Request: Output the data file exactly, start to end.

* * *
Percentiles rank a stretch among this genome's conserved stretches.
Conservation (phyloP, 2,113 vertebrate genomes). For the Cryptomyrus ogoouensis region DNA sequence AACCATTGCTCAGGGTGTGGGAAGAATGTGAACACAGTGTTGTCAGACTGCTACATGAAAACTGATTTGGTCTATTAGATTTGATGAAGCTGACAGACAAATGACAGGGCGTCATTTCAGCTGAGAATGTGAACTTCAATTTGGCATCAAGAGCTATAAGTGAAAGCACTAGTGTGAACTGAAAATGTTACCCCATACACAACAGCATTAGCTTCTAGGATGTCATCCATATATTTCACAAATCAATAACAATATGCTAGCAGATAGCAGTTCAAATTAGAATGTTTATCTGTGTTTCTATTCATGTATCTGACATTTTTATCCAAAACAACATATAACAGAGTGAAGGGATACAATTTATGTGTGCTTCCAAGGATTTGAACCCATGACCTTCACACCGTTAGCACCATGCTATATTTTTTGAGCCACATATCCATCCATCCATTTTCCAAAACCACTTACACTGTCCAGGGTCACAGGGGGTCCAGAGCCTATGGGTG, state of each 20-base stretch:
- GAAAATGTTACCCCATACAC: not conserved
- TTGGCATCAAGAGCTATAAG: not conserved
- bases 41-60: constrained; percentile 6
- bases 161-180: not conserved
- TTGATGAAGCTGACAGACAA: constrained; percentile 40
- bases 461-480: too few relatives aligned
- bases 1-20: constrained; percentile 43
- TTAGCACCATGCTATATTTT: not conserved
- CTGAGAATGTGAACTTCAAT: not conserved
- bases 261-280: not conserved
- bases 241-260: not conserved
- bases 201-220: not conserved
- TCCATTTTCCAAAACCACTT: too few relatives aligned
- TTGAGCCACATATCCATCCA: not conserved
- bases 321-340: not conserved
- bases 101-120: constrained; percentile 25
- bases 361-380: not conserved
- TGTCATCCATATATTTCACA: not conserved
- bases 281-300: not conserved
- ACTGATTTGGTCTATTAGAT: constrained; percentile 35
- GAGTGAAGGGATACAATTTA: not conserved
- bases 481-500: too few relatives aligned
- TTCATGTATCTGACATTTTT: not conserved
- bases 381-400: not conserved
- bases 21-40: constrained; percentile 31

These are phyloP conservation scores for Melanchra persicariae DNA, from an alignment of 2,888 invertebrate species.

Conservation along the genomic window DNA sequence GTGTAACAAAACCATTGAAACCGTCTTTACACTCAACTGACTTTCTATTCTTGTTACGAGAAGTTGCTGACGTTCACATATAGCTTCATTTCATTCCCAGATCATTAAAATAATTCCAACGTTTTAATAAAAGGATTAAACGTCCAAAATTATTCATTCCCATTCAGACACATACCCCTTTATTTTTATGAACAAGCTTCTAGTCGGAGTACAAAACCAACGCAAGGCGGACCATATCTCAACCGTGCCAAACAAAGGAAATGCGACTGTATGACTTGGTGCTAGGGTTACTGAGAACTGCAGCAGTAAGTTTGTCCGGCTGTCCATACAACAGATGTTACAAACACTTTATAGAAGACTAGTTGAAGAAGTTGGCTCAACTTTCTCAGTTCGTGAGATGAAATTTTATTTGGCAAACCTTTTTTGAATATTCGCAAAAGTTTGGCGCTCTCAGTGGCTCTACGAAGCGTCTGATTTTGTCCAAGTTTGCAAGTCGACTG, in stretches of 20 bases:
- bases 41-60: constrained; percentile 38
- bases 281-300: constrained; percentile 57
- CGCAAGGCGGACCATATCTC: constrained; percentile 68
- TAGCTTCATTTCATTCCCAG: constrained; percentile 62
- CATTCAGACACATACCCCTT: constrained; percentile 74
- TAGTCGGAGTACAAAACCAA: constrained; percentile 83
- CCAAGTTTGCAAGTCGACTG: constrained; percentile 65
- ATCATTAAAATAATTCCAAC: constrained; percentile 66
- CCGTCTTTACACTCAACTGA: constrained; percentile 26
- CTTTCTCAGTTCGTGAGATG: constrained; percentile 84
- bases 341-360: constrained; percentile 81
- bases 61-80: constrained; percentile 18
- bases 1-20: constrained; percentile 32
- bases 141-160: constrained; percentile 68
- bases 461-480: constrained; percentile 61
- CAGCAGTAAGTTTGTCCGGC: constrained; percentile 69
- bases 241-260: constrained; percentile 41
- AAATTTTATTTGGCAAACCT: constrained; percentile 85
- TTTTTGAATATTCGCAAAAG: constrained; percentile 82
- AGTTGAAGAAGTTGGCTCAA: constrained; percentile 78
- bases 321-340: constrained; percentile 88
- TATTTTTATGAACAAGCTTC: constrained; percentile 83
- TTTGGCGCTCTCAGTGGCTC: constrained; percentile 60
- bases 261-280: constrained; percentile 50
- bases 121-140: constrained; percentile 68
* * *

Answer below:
Percentiles rank a stretch among this genome's conserved stretches.
Conservation (phyloP, 2,113 vertebrate genomes). For the Cryptomyrus ogoouensis region DNA sequence AACCATTGCTCAGGGTGTGGGAAGAATGTGAACACAGTGTTGTCAGACTGCTACATGAAAACTGATTTGGTCTATTAGATTTGATGAAGCTGACAGACAAATGACAGGGCGTCATTTCAGCTGAGAATGTGAACTTCAATTTGGCATCAAGAGCTATAAGTGAAAGCACTAGTGTGAACTGAAAATGTTACCCCATACACAACAGCATTAGCTTCTAGGATGTCATCCATATATTTCACAAATCAATAACAATATGCTAGCAGATAGCAGTTCAAATTAGAATGTTTATCTGTGTTTCTATTCATGTATCTGACATTTTTATCCAAAACAACATATAACAGAGTGAAGGGATACAATTTATGTGTGCTTCCAAGGATTTGAACCCATGACCTTCACACCGTTAGCACCATGCTATATTTTTTGAGCCACATATCCATCCATCCATTTTCCAAAACCACTTACACTGTCCAGGGTCACAGGGGGTCCAGAGCCTATGGGTG, state of each 20-base stretch:
- GAAAATGTTACCCCATACAC: not conserved
- TTGGCATCAAGAGCTATAAG: not conserved
- bases 41-60: constrained; percentile 6
- bases 161-180: not conserved
- TTGATGAAGCTGACAGACAA: constrained; percentile 40
- bases 461-480: too few relatives aligned
- bases 1-20: constrained; percentile 43
- TTAGCACCATGCTATATTTT: not conserved
- CTGAGAATGTGAACTTCAAT: not conserved
- bases 261-280: not conserved
- bases 241-260: not conserved
- bases 201-220: not conserved
- TCCATTTTCCAAAACCACTT: too few relatives aligned
- TTGAGCCACATATCCATCCA: not conserved
- bases 321-340: not conserved
- bases 101-120: constrained; percentile 25
- bases 361-380: not conserved
- TGTCATCCATATATTTCACA: not conserved
- bases 281-300: not conserved
- ACTGATTTGGTCTATTAGAT: constrained; percentile 35
- GAGTGAAGGGATACAATTTA: not conserved
- bases 481-500: too few relatives aligned
- TTCATGTATCTGACATTTTT: not conserved
- bases 381-400: not conserved
- bases 21-40: constrained; percentile 31

These are phyloP conservation scores for Melanchra persicariae DNA, from an alignment of 2,888 invertebrate species.

Conservation along the genomic window DNA sequence GTGTAACAAAACCATTGAAACCGTCTTTACACTCAACTGACTTTCTATTCTTGTTACGAGAAGTTGCTGACGTTCACATATAGCTTCATTTCATTCCCAGATCATTAAAATAATTCCAACGTTTTAATAAAAGGATTAAACGTCCAAAATTATTCATTCCCATTCAGACACATACCCCTTTATTTTTATGAACAAGCTTCTAGTCGGAGTACAAAACCAACGCAAGGCGGACCATATCTCAACCGTGCCAAACAAAGGAAATGCGACTGTATGACTTGGTGCTAGGGTTACTGAGAACTGCAGCAGTAAGTTTGTCCGGCTGTCCATACAACAGATGTTACAAACACTTTATAGAAGACTAGTTGAAGAAGTTGGCTCAACTTTCTCAGTTCGTGAGATGAAATTTTATTTGGCAAACCTTTTTTGAATATTCGCAAAAGTTTGGCGCTCTCAGTGGCTCTACGAAGCGTCTGATTTTGTCCAAGTTTGCAAGTCGACTG, in stretches of 20 bases:
- bases 41-60: constrained; percentile 38
- bases 281-300: constrained; percentile 57
- CGCAAGGCGGACCATATCTC: constrained; percentile 68
- TAGCTTCATTTCATTCCCAG: constrained; percentile 62
- CATTCAGACACATACCCCTT: constrained; percentile 74
- TAGTCGGAGTACAAAACCAA: constrained; percentile 83
- CCAAGTTTGCAAGTCGACTG: constrained; percentile 65
- ATCATTAAAATAATTCCAAC: constrained; percentile 66
- CCGTCTTTACACTCAACTGA: constrained; percentile 26
- CTTTCTCAGTTCGTGAGATG: constrained; percentile 84
- bases 341-360: constrained; percentile 81
- bases 61-80: constrained; percentile 18
- bases 1-20: constrained; percentile 32
- bases 141-160: constrained; percentile 68
- bases 461-480: constrained; percentile 61
- CAGCAGTAAGTTTGTCCGGC: constrained; percentile 69
- bases 241-260: constrained; percentile 41
- AAATTTTATTTGGCAAACCT: constrained; percentile 85
- TTTTTGAATATTCGCAAAAG: constrained; percentile 82
- AGTTGAAGAAGTTGGCTCAA: constrained; percentile 78
- bases 321-340: constrained; percentile 88
- TATTTTTATGAACAAGCTTC: constrained; percentile 83
- TTTGGCGCTCTCAGTGGCTC: constrained; percentile 60
- bases 261-280: constrained; percentile 50
- bases 121-140: constrained; percentile 68